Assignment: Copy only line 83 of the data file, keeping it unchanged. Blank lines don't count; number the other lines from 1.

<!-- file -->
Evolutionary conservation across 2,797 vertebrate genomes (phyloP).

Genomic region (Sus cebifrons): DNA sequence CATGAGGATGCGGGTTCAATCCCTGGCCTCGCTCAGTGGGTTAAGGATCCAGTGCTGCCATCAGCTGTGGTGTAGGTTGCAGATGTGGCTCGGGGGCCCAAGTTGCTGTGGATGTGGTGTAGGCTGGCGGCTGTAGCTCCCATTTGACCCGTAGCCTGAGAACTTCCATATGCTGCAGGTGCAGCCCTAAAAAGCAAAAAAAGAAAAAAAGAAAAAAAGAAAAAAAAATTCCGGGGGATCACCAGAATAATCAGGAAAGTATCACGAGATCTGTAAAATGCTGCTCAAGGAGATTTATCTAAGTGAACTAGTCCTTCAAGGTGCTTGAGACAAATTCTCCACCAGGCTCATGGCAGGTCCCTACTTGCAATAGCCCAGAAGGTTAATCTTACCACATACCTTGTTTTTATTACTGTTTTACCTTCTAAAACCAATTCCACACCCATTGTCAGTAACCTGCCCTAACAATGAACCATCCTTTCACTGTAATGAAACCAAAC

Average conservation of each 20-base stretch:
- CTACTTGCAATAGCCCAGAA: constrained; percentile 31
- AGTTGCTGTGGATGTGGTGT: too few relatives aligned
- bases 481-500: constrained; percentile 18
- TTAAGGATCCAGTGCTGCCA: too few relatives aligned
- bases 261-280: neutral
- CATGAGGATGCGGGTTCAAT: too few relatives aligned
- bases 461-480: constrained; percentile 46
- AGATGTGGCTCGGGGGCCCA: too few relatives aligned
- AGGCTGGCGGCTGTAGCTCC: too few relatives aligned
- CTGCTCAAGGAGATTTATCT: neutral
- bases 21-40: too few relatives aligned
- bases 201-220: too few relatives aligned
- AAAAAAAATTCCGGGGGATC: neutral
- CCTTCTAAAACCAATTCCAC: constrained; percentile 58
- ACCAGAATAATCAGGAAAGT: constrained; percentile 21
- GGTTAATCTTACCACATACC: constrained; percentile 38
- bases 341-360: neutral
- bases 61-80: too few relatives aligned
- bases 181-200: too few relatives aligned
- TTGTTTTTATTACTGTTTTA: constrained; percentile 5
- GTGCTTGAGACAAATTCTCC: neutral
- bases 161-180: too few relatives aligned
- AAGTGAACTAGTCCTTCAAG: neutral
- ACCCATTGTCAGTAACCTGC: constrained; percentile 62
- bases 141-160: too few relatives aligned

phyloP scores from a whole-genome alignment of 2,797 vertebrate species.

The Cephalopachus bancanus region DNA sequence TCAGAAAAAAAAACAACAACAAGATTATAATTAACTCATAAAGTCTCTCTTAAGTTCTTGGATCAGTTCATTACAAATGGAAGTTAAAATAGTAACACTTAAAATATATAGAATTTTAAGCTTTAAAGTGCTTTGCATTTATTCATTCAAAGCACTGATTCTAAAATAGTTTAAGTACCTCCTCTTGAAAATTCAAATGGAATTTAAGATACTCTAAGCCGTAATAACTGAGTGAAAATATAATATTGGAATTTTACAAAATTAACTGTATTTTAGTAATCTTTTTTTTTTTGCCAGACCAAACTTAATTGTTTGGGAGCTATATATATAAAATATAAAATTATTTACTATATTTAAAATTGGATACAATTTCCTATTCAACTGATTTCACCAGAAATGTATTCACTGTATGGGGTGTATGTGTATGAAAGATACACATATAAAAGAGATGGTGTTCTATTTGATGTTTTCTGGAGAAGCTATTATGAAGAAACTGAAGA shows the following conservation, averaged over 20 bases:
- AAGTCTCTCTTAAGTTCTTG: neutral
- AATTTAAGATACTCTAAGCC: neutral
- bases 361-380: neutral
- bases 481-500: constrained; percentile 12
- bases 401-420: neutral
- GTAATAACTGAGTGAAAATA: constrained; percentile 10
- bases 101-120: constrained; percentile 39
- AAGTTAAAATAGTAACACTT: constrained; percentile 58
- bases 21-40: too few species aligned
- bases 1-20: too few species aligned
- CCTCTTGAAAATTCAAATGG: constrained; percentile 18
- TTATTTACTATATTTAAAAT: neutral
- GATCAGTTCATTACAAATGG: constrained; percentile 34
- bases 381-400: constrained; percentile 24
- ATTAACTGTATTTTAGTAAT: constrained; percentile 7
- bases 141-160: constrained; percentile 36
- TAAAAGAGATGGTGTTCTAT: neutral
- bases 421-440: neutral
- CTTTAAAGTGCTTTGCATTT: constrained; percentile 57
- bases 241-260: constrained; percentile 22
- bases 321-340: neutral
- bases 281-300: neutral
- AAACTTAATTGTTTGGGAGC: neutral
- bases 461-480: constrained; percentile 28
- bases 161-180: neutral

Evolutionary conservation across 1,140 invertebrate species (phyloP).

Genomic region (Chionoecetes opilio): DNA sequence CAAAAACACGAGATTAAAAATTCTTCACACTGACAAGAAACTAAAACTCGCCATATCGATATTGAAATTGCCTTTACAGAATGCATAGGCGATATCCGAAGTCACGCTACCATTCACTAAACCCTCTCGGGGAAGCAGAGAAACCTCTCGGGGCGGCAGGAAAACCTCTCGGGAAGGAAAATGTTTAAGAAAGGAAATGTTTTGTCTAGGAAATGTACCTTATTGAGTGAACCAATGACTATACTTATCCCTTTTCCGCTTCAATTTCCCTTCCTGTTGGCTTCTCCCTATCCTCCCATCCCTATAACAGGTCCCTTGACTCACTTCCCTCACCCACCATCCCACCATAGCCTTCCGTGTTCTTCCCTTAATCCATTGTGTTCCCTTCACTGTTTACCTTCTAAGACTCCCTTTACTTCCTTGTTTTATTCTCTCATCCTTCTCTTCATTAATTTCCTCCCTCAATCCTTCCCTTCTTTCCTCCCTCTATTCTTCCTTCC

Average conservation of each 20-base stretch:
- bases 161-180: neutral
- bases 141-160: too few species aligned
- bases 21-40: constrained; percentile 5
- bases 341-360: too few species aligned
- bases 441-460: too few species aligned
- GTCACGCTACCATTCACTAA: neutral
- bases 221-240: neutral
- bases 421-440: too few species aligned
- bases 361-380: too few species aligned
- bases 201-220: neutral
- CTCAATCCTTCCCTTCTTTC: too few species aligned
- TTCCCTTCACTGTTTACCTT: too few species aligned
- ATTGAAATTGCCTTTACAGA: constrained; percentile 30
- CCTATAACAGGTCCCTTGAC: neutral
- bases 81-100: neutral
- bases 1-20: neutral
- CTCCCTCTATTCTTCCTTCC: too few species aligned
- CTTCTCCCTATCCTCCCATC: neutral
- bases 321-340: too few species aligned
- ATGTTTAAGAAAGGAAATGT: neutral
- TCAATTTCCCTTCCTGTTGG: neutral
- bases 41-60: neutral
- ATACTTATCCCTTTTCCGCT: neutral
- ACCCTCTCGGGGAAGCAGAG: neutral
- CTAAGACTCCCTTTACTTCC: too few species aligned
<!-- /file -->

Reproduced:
- CTAAGACTCCCTTTACTTCC: too few species aligned